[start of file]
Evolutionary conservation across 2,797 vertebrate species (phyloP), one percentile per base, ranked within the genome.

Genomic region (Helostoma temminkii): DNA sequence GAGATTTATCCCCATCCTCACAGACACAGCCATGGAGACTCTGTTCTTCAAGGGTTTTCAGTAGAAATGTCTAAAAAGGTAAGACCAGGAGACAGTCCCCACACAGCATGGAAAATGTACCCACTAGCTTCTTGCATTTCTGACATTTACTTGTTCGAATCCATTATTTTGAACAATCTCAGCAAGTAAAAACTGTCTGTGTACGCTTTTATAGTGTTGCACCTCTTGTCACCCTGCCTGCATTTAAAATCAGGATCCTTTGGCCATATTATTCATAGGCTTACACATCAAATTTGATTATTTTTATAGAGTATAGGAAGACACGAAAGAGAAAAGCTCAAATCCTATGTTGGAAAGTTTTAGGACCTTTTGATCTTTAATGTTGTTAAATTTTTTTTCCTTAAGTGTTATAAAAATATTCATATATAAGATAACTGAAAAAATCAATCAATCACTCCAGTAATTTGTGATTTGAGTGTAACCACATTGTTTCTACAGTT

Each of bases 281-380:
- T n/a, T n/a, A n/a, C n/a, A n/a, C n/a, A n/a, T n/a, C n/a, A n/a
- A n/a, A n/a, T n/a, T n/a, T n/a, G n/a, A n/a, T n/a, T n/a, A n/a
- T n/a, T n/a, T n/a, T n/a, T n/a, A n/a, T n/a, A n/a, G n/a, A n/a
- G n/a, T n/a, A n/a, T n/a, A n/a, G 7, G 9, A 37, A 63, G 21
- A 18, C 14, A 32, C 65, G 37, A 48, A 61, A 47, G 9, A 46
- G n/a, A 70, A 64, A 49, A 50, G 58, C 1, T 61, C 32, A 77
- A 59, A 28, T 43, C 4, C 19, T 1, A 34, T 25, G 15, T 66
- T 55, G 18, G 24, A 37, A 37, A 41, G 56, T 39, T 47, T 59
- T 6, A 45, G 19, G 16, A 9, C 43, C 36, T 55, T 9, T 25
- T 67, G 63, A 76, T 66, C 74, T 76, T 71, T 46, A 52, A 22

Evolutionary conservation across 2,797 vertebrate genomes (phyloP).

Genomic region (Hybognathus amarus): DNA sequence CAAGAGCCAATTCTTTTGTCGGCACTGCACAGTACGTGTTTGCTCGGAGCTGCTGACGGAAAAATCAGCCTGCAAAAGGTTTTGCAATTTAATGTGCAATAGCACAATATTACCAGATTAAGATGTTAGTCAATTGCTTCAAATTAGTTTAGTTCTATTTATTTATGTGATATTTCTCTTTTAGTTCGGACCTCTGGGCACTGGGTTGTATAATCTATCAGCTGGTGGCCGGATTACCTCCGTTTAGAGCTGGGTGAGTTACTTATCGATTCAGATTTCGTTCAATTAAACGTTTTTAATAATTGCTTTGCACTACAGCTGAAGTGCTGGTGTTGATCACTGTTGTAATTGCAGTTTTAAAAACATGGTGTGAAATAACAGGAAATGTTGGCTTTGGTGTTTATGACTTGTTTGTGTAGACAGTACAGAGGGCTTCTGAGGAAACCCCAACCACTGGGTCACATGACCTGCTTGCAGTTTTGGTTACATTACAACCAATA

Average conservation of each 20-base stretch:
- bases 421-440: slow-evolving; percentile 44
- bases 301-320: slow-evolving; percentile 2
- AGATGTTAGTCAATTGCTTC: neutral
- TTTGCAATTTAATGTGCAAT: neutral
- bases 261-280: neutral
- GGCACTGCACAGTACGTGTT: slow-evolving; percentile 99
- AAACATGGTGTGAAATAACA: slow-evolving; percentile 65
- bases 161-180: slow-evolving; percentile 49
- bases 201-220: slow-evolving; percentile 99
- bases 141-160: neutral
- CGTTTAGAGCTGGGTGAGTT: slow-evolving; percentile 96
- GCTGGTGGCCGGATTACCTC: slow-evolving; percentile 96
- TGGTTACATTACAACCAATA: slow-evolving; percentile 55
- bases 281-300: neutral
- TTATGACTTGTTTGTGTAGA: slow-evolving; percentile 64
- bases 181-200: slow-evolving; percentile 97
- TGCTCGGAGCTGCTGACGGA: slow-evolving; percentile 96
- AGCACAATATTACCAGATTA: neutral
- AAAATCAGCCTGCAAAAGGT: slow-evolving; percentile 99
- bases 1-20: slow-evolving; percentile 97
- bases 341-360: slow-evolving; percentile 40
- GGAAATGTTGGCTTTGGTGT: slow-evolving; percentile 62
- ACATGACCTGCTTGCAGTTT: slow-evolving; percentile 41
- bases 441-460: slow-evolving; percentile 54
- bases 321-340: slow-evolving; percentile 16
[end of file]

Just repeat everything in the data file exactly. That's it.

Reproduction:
Evolutionary conservation across 2,797 vertebrate species (phyloP), one percentile per base, ranked within the genome.

Genomic region (Helostoma temminkii): DNA sequence GAGATTTATCCCCATCCTCACAGACACAGCCATGGAGACTCTGTTCTTCAAGGGTTTTCAGTAGAAATGTCTAAAAAGGTAAGACCAGGAGACAGTCCCCACACAGCATGGAAAATGTACCCACTAGCTTCTTGCATTTCTGACATTTACTTGTTCGAATCCATTATTTTGAACAATCTCAGCAAGTAAAAACTGTCTGTGTACGCTTTTATAGTGTTGCACCTCTTGTCACCCTGCCTGCATTTAAAATCAGGATCCTTTGGCCATATTATTCATAGGCTTACACATCAAATTTGATTATTTTTATAGAGTATAGGAAGACACGAAAGAGAAAAGCTCAAATCCTATGTTGGAAAGTTTTAGGACCTTTTGATCTTTAATGTTGTTAAATTTTTTTTCCTTAAGTGTTATAAAAATATTCATATATAAGATAACTGAAAAAATCAATCAATCACTCCAGTAATTTGTGATTTGAGTGTAACCACATTGTTTCTACAGTT

Each of bases 281-380:
- T n/a, T n/a, A n/a, C n/a, A n/a, C n/a, A n/a, T n/a, C n/a, A n/a
- A n/a, A n/a, T n/a, T n/a, T n/a, G n/a, A n/a, T n/a, T n/a, A n/a
- T n/a, T n/a, T n/a, T n/a, T n/a, A n/a, T n/a, A n/a, G n/a, A n/a
- G n/a, T n/a, A n/a, T n/a, A n/a, G 7, G 9, A 37, A 63, G 21
- A 18, C 14, A 32, C 65, G 37, A 48, A 61, A 47, G 9, A 46
- G n/a, A 70, A 64, A 49, A 50, G 58, C 1, T 61, C 32, A 77
- A 59, A 28, T 43, C 4, C 19, T 1, A 34, T 25, G 15, T 66
- T 55, G 18, G 24, A 37, A 37, A 41, G 56, T 39, T 47, T 59
- T 6, A 45, G 19, G 16, A 9, C 43, C 36, T 55, T 9, T 25
- T 67, G 63, A 76, T 66, C 74, T 76, T 71, T 46, A 52, A 22

Evolutionary conservation across 2,797 vertebrate genomes (phyloP).

Genomic region (Hybognathus amarus): DNA sequence CAAGAGCCAATTCTTTTGTCGGCACTGCACAGTACGTGTTTGCTCGGAGCTGCTGACGGAAAAATCAGCCTGCAAAAGGTTTTGCAATTTAATGTGCAATAGCACAATATTACCAGATTAAGATGTTAGTCAATTGCTTCAAATTAGTTTAGTTCTATTTATTTATGTGATATTTCTCTTTTAGTTCGGACCTCTGGGCACTGGGTTGTATAATCTATCAGCTGGTGGCCGGATTACCTCCGTTTAGAGCTGGGTGAGTTACTTATCGATTCAGATTTCGTTCAATTAAACGTTTTTAATAATTGCTTTGCACTACAGCTGAAGTGCTGGTGTTGATCACTGTTGTAATTGCAGTTTTAAAAACATGGTGTGAAATAACAGGAAATGTTGGCTTTGGTGTTTATGACTTGTTTGTGTAGACAGTACAGAGGGCTTCTGAGGAAACCCCAACCACTGGGTCACATGACCTGCTTGCAGTTTTGGTTACATTACAACCAATA

Average conservation of each 20-base stretch:
- bases 421-440: slow-evolving; percentile 44
- bases 301-320: slow-evolving; percentile 2
- AGATGTTAGTCAATTGCTTC: neutral
- TTTGCAATTTAATGTGCAAT: neutral
- bases 261-280: neutral
- GGCACTGCACAGTACGTGTT: slow-evolving; percentile 99
- AAACATGGTGTGAAATAACA: slow-evolving; percentile 65
- bases 161-180: slow-evolving; percentile 49
- bases 201-220: slow-evolving; percentile 99
- bases 141-160: neutral
- CGTTTAGAGCTGGGTGAGTT: slow-evolving; percentile 96
- GCTGGTGGCCGGATTACCTC: slow-evolving; percentile 96
- TGGTTACATTACAACCAATA: slow-evolving; percentile 55
- bases 281-300: neutral
- TTATGACTTGTTTGTGTAGA: slow-evolving; percentile 64
- bases 181-200: slow-evolving; percentile 97
- TGCTCGGAGCTGCTGACGGA: slow-evolving; percentile 96
- AGCACAATATTACCAGATTA: neutral
- AAAATCAGCCTGCAAAAGGT: slow-evolving; percentile 99
- bases 1-20: slow-evolving; percentile 97
- bases 341-360: slow-evolving; percentile 40
- GGAAATGTTGGCTTTGGTGT: slow-evolving; percentile 62
- ACATGACCTGCTTGCAGTTT: slow-evolving; percentile 41
- bases 441-460: slow-evolving; percentile 54
- bases 321-340: slow-evolving; percentile 16